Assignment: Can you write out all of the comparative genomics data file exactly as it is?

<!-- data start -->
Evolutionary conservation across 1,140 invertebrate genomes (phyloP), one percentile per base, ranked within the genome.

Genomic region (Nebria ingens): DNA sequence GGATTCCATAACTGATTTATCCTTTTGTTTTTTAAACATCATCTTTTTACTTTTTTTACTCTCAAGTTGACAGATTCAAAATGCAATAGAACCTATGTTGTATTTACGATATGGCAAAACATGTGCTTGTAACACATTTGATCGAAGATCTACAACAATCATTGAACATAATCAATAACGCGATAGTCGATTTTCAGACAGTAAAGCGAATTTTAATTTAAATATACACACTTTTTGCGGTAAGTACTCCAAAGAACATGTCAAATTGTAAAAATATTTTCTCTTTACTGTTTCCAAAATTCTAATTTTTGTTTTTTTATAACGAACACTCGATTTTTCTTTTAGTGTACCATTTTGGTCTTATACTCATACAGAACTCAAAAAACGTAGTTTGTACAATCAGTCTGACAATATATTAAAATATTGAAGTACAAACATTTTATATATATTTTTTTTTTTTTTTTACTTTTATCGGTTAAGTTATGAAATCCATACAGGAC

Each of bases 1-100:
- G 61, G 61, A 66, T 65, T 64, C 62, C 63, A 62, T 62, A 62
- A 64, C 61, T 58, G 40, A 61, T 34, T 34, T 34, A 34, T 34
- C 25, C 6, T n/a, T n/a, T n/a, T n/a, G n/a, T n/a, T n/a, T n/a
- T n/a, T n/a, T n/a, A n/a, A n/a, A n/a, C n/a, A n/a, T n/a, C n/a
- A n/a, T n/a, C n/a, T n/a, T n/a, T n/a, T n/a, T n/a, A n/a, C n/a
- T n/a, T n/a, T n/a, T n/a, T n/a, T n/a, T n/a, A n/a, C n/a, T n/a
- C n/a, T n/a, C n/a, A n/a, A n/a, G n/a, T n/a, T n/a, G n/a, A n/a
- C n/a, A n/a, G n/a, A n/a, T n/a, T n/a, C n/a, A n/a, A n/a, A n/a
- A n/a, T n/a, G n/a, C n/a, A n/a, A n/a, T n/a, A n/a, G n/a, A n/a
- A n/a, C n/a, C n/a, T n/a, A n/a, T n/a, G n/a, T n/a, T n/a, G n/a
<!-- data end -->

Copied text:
Evolutionary conservation across 1,140 invertebrate genomes (phyloP), one percentile per base, ranked within the genome.

Genomic region (Nebria ingens): DNA sequence GGATTCCATAACTGATTTATCCTTTTGTTTTTTAAACATCATCTTTTTACTTTTTTTACTCTCAAGTTGACAGATTCAAAATGCAATAGAACCTATGTTGTATTTACGATATGGCAAAACATGTGCTTGTAACACATTTGATCGAAGATCTACAACAATCATTGAACATAATCAATAACGCGATAGTCGATTTTCAGACAGTAAAGCGAATTTTAATTTAAATATACACACTTTTTGCGGTAAGTACTCCAAAGAACATGTCAAATTGTAAAAATATTTTCTCTTTACTGTTTCCAAAATTCTAATTTTTGTTTTTTTATAACGAACACTCGATTTTTCTTTTAGTGTACCATTTTGGTCTTATACTCATACAGAACTCAAAAAACGTAGTTTGTACAATCAGTCTGACAATATATTAAAATATTGAAGTACAAACATTTTATATATATTTTTTTTTTTTTTTTACTTTTATCGGTTAAGTTATGAAATCCATACAGGAC

Each of bases 1-100:
- G 61, G 61, A 66, T 65, T 64, C 62, C 63, A 62, T 62, A 62
- A 64, C 61, T 58, G 40, A 61, T 34, T 34, T 34, A 34, T 34
- C 25, C 6, T n/a, T n/a, T n/a, T n/a, G n/a, T n/a, T n/a, T n/a
- T n/a, T n/a, T n/a, A n/a, A n/a, A n/a, C n/a, A n/a, T n/a, C n/a
- A n/a, T n/a, C n/a, T n/a, T n/a, T n/a, T n/a, T n/a, A n/a, C n/a
- T n/a, T n/a, T n/a, T n/a, T n/a, T n/a, T n/a, A n/a, C n/a, T n/a
- C n/a, T n/a, C n/a, A n/a, A n/a, G n/a, T n/a, T n/a, G n/a, A n/a
- C n/a, A n/a, G n/a, A n/a, T n/a, T n/a, C n/a, A n/a, A n/a, A n/a
- A n/a, T n/a, G n/a, C n/a, A n/a, A n/a, T n/a, A n/a, G n/a, A n/a
- A n/a, C n/a, C n/a, T n/a, A n/a, T n/a, G n/a, T n/a, T n/a, G n/a